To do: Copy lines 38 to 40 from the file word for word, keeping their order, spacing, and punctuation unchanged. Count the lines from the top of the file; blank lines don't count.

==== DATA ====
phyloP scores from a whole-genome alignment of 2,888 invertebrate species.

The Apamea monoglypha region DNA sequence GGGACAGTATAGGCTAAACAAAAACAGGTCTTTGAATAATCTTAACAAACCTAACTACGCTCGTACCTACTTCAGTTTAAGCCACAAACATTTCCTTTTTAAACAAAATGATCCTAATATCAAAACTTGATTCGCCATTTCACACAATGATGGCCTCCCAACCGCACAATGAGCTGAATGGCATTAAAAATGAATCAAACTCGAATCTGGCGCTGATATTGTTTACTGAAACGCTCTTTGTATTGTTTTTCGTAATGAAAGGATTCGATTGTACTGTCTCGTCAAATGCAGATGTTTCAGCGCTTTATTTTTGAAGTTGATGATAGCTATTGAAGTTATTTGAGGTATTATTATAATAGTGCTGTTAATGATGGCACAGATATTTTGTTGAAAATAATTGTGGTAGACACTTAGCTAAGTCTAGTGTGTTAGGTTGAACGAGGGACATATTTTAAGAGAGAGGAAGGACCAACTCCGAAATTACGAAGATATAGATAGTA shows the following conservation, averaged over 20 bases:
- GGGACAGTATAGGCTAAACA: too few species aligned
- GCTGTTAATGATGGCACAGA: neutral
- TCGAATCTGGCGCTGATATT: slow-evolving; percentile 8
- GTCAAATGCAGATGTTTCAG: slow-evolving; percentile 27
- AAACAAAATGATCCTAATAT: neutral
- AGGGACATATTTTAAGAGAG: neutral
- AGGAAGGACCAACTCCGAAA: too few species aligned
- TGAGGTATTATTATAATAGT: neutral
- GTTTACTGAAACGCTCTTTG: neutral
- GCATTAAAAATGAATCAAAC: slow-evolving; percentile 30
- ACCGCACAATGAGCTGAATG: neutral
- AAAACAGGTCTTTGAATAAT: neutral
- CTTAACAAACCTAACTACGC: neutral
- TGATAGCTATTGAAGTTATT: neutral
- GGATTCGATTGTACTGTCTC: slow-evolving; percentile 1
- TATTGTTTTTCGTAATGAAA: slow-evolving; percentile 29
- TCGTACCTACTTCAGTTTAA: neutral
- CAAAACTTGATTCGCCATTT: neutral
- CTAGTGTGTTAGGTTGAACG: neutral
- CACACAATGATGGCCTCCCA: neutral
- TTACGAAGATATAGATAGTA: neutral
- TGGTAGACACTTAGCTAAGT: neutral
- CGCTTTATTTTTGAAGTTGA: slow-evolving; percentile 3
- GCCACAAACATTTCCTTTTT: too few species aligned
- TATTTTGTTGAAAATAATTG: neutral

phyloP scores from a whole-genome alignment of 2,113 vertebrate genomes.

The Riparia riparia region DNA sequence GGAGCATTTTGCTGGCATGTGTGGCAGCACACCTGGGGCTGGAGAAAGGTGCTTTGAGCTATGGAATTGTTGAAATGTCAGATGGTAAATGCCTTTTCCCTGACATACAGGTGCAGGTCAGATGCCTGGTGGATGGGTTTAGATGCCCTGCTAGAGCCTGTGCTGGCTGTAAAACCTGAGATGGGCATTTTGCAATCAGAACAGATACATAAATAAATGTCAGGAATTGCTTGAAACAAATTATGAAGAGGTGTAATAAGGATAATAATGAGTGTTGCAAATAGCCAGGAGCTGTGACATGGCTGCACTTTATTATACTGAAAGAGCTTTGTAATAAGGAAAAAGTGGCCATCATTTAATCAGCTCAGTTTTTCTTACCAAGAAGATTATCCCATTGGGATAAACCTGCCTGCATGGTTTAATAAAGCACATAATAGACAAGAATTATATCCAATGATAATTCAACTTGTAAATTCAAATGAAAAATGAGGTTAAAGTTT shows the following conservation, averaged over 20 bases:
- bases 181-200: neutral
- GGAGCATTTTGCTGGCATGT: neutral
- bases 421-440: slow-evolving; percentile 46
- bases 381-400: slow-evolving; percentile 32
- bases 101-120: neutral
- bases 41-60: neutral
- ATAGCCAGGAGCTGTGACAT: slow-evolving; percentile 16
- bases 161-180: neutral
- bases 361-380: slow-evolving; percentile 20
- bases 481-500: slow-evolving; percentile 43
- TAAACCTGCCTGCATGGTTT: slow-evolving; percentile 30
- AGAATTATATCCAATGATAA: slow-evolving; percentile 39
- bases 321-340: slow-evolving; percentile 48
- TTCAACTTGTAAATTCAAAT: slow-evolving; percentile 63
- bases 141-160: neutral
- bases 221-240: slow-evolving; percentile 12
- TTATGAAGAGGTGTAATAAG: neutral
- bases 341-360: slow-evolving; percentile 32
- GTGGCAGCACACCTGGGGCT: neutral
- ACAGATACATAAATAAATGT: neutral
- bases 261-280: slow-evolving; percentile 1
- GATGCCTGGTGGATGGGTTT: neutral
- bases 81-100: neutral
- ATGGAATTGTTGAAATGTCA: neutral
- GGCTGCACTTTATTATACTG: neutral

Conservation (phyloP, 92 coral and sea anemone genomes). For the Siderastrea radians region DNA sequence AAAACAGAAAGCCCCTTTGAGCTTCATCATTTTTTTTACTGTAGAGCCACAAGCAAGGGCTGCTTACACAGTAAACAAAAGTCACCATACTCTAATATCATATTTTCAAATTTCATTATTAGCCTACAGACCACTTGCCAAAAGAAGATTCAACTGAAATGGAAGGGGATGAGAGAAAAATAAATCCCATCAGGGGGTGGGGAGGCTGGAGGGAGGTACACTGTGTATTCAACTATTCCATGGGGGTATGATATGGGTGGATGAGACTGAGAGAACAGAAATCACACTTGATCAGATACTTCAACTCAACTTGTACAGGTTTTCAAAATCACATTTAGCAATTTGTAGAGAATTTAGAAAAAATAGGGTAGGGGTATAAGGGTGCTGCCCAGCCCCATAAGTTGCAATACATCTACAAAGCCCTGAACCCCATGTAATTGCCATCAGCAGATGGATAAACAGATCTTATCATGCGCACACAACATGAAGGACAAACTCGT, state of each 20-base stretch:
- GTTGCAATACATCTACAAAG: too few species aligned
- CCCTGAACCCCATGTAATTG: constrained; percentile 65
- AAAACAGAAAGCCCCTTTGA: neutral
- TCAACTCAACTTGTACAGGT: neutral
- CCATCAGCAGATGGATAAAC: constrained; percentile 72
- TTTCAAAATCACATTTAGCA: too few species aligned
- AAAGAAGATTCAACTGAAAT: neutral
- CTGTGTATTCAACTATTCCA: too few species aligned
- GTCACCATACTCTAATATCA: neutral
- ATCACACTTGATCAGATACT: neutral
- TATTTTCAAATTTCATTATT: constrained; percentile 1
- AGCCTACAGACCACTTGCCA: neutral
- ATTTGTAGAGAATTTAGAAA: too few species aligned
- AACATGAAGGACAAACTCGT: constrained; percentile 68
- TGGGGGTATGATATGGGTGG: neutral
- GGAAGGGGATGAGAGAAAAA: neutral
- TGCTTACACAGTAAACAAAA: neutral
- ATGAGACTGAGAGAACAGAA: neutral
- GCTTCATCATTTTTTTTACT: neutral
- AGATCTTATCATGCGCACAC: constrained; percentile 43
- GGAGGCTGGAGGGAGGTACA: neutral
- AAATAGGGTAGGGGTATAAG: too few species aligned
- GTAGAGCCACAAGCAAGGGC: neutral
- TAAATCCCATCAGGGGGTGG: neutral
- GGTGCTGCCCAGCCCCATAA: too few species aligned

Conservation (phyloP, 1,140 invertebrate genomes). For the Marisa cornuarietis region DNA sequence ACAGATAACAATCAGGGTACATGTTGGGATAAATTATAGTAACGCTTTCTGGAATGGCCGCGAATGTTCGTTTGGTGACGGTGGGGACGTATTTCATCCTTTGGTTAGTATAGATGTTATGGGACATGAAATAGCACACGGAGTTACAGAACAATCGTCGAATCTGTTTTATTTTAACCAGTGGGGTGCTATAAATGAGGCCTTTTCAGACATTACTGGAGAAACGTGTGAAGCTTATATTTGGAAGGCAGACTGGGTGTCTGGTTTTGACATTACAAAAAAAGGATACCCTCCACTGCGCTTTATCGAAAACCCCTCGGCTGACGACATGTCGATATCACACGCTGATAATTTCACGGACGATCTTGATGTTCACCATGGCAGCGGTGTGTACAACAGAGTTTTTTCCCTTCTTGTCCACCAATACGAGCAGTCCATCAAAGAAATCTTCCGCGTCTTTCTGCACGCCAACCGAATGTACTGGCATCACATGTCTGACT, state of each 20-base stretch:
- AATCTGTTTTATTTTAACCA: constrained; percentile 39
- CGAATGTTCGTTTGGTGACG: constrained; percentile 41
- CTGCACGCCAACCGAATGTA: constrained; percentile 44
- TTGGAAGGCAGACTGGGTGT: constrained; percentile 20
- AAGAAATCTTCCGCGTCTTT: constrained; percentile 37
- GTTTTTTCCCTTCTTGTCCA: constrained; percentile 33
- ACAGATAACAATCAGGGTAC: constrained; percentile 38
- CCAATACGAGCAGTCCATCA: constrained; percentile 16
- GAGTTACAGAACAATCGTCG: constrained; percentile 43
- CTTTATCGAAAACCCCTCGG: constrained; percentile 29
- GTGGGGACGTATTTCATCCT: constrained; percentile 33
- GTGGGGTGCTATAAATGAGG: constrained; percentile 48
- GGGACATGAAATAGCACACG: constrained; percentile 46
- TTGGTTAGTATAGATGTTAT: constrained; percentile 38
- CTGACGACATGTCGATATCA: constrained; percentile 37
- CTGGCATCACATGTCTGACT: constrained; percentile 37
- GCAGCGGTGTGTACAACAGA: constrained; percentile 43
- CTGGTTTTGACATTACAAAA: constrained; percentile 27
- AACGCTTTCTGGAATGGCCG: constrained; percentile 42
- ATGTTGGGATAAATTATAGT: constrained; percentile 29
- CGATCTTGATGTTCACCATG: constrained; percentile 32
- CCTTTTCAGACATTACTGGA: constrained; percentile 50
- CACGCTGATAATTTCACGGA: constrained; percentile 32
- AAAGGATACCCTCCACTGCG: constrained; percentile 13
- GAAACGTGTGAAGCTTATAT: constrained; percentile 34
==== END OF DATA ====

- bases 361-380: slow-evolving; percentile 20
- bases 481-500: slow-evolving; percentile 43
- TAAACCTGCCTGCATGGTTT: slow-evolving; percentile 30